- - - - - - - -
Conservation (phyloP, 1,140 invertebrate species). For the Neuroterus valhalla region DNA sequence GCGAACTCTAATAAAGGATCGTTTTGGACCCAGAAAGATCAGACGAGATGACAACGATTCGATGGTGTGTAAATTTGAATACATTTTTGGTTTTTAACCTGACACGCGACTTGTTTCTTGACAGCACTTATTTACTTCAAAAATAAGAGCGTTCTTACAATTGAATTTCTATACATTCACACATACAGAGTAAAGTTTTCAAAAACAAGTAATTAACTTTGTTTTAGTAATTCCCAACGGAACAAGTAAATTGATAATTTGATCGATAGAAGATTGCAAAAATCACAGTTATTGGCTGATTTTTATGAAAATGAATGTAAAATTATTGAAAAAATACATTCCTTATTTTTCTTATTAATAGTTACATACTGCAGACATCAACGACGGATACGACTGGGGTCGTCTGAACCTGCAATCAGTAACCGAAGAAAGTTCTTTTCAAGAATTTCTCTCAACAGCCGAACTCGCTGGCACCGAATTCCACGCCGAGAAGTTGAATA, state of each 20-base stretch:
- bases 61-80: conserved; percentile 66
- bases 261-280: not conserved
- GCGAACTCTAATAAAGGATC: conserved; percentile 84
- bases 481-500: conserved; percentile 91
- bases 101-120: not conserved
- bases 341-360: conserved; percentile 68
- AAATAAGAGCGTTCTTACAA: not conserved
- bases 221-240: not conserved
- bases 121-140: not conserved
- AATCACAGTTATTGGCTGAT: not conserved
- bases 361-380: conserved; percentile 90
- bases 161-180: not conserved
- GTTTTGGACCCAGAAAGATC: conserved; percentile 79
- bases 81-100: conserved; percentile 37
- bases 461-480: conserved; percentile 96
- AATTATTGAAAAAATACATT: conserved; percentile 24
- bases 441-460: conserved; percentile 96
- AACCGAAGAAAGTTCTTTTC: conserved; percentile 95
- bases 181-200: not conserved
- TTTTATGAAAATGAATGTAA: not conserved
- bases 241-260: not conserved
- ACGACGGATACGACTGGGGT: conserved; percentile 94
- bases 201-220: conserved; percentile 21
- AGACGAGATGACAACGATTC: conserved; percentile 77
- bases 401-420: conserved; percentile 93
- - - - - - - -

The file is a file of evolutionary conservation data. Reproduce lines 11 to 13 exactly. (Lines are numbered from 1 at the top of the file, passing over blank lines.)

- AATCACAGTTATTGGCTGAT: not conserved
- bases 361-380: conserved; percentile 90
- bases 161-180: not conserved